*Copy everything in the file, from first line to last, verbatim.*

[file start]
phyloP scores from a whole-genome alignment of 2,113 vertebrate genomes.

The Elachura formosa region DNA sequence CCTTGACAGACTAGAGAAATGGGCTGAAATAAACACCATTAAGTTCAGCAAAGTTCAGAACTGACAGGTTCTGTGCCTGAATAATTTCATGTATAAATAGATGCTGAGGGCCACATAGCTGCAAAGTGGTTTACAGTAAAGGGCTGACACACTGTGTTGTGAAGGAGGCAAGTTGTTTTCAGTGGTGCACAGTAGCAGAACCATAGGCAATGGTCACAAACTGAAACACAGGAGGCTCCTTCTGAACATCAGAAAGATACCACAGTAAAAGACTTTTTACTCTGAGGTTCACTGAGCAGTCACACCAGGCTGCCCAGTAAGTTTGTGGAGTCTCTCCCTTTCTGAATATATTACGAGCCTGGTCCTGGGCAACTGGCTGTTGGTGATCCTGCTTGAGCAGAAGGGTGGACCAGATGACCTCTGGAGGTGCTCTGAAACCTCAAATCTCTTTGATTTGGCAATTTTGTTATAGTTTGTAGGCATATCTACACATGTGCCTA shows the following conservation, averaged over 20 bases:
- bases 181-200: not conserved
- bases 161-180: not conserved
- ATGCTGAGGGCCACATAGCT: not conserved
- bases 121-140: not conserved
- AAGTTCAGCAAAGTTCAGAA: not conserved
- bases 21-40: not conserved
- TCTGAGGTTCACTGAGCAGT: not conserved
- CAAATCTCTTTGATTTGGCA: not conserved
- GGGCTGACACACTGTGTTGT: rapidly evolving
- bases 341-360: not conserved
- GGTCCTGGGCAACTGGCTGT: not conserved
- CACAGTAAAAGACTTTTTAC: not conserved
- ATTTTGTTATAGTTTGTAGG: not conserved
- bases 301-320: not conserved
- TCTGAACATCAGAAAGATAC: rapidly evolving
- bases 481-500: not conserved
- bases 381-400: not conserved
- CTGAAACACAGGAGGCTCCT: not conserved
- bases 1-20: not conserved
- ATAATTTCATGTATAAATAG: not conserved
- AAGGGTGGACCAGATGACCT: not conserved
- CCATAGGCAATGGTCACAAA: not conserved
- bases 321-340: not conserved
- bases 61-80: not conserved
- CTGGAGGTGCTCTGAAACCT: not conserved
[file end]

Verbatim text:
phyloP scores from a whole-genome alignment of 2,113 vertebrate genomes.

The Elachura formosa region DNA sequence CCTTGACAGACTAGAGAAATGGGCTGAAATAAACACCATTAAGTTCAGCAAAGTTCAGAACTGACAGGTTCTGTGCCTGAATAATTTCATGTATAAATAGATGCTGAGGGCCACATAGCTGCAAAGTGGTTTACAGTAAAGGGCTGACACACTGTGTTGTGAAGGAGGCAAGTTGTTTTCAGTGGTGCACAGTAGCAGAACCATAGGCAATGGTCACAAACTGAAACACAGGAGGCTCCTTCTGAACATCAGAAAGATACCACAGTAAAAGACTTTTTACTCTGAGGTTCACTGAGCAGTCACACCAGGCTGCCCAGTAAGTTTGTGGAGTCTCTCCCTTTCTGAATATATTACGAGCCTGGTCCTGGGCAACTGGCTGTTGGTGATCCTGCTTGAGCAGAAGGGTGGACCAGATGACCTCTGGAGGTGCTCTGAAACCTCAAATCTCTTTGATTTGGCAATTTTGTTATAGTTTGTAGGCATATCTACACATGTGCCTA shows the following conservation, averaged over 20 bases:
- bases 181-200: not conserved
- bases 161-180: not conserved
- ATGCTGAGGGCCACATAGCT: not conserved
- bases 121-140: not conserved
- AAGTTCAGCAAAGTTCAGAA: not conserved
- bases 21-40: not conserved
- TCTGAGGTTCACTGAGCAGT: not conserved
- CAAATCTCTTTGATTTGGCA: not conserved
- GGGCTGACACACTGTGTTGT: rapidly evolving
- bases 341-360: not conserved
- GGTCCTGGGCAACTGGCTGT: not conserved
- CACAGTAAAAGACTTTTTAC: not conserved
- ATTTTGTTATAGTTTGTAGG: not conserved
- bases 301-320: not conserved
- TCTGAACATCAGAAAGATAC: rapidly evolving
- bases 481-500: not conserved
- bases 381-400: not conserved
- CTGAAACACAGGAGGCTCCT: not conserved
- bases 1-20: not conserved
- ATAATTTCATGTATAAATAG: not conserved
- AAGGGTGGACCAGATGACCT: not conserved
- CCATAGGCAATGGTCACAAA: not conserved
- bases 321-340: not conserved
- bases 61-80: not conserved
- CTGGAGGTGCTCTGAAACCT: not conserved